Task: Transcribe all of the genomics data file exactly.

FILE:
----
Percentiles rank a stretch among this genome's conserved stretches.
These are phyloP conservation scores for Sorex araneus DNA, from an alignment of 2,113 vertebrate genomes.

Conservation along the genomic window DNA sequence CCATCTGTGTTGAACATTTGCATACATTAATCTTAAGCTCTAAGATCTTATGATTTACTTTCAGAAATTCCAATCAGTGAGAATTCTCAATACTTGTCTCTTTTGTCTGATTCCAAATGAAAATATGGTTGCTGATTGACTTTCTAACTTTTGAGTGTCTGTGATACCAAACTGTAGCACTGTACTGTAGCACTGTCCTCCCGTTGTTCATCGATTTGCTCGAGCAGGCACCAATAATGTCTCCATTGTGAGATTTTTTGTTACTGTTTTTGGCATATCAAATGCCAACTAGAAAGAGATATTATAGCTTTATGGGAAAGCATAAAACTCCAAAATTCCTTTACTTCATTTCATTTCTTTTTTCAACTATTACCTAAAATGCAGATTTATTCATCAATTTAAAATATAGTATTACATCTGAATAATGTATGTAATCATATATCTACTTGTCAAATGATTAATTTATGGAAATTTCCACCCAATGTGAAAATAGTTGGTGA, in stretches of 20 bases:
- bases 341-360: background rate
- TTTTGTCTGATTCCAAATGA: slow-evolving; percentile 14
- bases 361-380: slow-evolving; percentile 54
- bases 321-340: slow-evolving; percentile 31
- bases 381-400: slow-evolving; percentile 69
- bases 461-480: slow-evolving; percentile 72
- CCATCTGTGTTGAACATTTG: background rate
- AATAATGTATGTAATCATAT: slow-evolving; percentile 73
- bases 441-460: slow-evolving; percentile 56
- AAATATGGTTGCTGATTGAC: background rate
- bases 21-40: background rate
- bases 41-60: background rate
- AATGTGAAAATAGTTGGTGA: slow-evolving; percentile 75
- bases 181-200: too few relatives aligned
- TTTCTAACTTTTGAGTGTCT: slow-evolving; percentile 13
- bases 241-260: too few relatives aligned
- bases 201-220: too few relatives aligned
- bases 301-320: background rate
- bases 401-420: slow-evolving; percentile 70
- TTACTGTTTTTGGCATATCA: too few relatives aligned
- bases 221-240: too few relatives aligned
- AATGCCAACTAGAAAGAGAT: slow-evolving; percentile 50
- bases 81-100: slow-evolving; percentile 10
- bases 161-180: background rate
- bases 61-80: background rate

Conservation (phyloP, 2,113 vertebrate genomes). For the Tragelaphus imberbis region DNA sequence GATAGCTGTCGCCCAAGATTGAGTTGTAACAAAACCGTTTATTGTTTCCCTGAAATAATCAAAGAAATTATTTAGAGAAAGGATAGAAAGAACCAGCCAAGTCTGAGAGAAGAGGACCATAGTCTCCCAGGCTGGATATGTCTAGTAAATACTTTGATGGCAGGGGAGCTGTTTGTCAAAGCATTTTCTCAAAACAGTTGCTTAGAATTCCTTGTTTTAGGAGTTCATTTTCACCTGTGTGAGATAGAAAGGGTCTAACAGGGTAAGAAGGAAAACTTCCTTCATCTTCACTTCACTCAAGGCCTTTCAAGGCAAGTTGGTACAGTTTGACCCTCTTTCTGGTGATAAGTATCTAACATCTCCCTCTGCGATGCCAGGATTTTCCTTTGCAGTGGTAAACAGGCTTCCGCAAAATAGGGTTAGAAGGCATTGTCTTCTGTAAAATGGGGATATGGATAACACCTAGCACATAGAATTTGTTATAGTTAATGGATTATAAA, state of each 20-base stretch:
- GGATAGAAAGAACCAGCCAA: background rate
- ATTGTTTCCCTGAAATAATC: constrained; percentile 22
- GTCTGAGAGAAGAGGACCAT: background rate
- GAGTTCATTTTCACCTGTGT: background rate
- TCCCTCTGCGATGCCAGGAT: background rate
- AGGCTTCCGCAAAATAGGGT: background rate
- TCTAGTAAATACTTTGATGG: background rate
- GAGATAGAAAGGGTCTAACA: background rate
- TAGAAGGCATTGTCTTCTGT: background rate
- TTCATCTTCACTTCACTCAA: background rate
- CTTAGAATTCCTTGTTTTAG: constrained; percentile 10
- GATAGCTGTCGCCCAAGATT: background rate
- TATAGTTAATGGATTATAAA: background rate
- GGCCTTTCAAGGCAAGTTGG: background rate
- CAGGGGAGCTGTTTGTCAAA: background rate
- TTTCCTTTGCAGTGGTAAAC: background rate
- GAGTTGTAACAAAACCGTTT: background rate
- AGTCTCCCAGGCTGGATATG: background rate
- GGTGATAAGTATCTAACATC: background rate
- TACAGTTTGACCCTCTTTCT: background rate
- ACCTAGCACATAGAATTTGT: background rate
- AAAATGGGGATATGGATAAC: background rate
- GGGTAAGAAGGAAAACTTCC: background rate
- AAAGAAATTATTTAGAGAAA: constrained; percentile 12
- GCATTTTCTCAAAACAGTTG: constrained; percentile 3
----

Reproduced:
Percentiles rank a stretch among this genome's conserved stretches.
These are phyloP conservation scores for Sorex araneus DNA, from an alignment of 2,113 vertebrate genomes.

Conservation along the genomic window DNA sequence CCATCTGTGTTGAACATTTGCATACATTAATCTTAAGCTCTAAGATCTTATGATTTACTTTCAGAAATTCCAATCAGTGAGAATTCTCAATACTTGTCTCTTTTGTCTGATTCCAAATGAAAATATGGTTGCTGATTGACTTTCTAACTTTTGAGTGTCTGTGATACCAAACTGTAGCACTGTACTGTAGCACTGTCCTCCCGTTGTTCATCGATTTGCTCGAGCAGGCACCAATAATGTCTCCATTGTGAGATTTTTTGTTACTGTTTTTGGCATATCAAATGCCAACTAGAAAGAGATATTATAGCTTTATGGGAAAGCATAAAACTCCAAAATTCCTTTACTTCATTTCATTTCTTTTTTCAACTATTACCTAAAATGCAGATTTATTCATCAATTTAAAATATAGTATTACATCTGAATAATGTATGTAATCATATATCTACTTGTCAAATGATTAATTTATGGAAATTTCCACCCAATGTGAAAATAGTTGGTGA, in stretches of 20 bases:
- bases 341-360: background rate
- TTTTGTCTGATTCCAAATGA: slow-evolving; percentile 14
- bases 361-380: slow-evolving; percentile 54
- bases 321-340: slow-evolving; percentile 31
- bases 381-400: slow-evolving; percentile 69
- bases 461-480: slow-evolving; percentile 72
- CCATCTGTGTTGAACATTTG: background rate
- AATAATGTATGTAATCATAT: slow-evolving; percentile 73
- bases 441-460: slow-evolving; percentile 56
- AAATATGGTTGCTGATTGAC: background rate
- bases 21-40: background rate
- bases 41-60: background rate
- AATGTGAAAATAGTTGGTGA: slow-evolving; percentile 75
- bases 181-200: too few relatives aligned
- TTTCTAACTTTTGAGTGTCT: slow-evolving; percentile 13
- bases 241-260: too few relatives aligned
- bases 201-220: too few relatives aligned
- bases 301-320: background rate
- bases 401-420: slow-evolving; percentile 70
- TTACTGTTTTTGGCATATCA: too few relatives aligned
- bases 221-240: too few relatives aligned
- AATGCCAACTAGAAAGAGAT: slow-evolving; percentile 50
- bases 81-100: slow-evolving; percentile 10
- bases 161-180: background rate
- bases 61-80: background rate

Conservation (phyloP, 2,113 vertebrate genomes). For the Tragelaphus imberbis region DNA sequence GATAGCTGTCGCCCAAGATTGAGTTGTAACAAAACCGTTTATTGTTTCCCTGAAATAATCAAAGAAATTATTTAGAGAAAGGATAGAAAGAACCAGCCAAGTCTGAGAGAAGAGGACCATAGTCTCCCAGGCTGGATATGTCTAGTAAATACTTTGATGGCAGGGGAGCTGTTTGTCAAAGCATTTTCTCAAAACAGTTGCTTAGAATTCCTTGTTTTAGGAGTTCATTTTCACCTGTGTGAGATAGAAAGGGTCTAACAGGGTAAGAAGGAAAACTTCCTTCATCTTCACTTCACTCAAGGCCTTTCAAGGCAAGTTGGTACAGTTTGACCCTCTTTCTGGTGATAAGTATCTAACATCTCCCTCTGCGATGCCAGGATTTTCCTTTGCAGTGGTAAACAGGCTTCCGCAAAATAGGGTTAGAAGGCATTGTCTTCTGTAAAATGGGGATATGGATAACACCTAGCACATAGAATTTGTTATAGTTAATGGATTATAAA, state of each 20-base stretch:
- GGATAGAAAGAACCAGCCAA: background rate
- ATTGTTTCCCTGAAATAATC: constrained; percentile 22
- GTCTGAGAGAAGAGGACCAT: background rate
- GAGTTCATTTTCACCTGTGT: background rate
- TCCCTCTGCGATGCCAGGAT: background rate
- AGGCTTCCGCAAAATAGGGT: background rate
- TCTAGTAAATACTTTGATGG: background rate
- GAGATAGAAAGGGTCTAACA: background rate
- TAGAAGGCATTGTCTTCTGT: background rate
- TTCATCTTCACTTCACTCAA: background rate
- CTTAGAATTCCTTGTTTTAG: constrained; percentile 10
- GATAGCTGTCGCCCAAGATT: background rate
- TATAGTTAATGGATTATAAA: background rate
- GGCCTTTCAAGGCAAGTTGG: background rate
- CAGGGGAGCTGTTTGTCAAA: background rate
- TTTCCTTTGCAGTGGTAAAC: background rate
- GAGTTGTAACAAAACCGTTT: background rate
- AGTCTCCCAGGCTGGATATG: background rate
- GGTGATAAGTATCTAACATC: background rate
- TACAGTTTGACCCTCTTTCT: background rate
- ACCTAGCACATAGAATTTGT: background rate
- AAAATGGGGATATGGATAAC: background rate
- GGGTAAGAAGGAAAACTTCC: background rate
- AAAGAAATTATTTAGAGAAA: constrained; percentile 12
- GCATTTTCTCAAAACAGTTG: constrained; percentile 3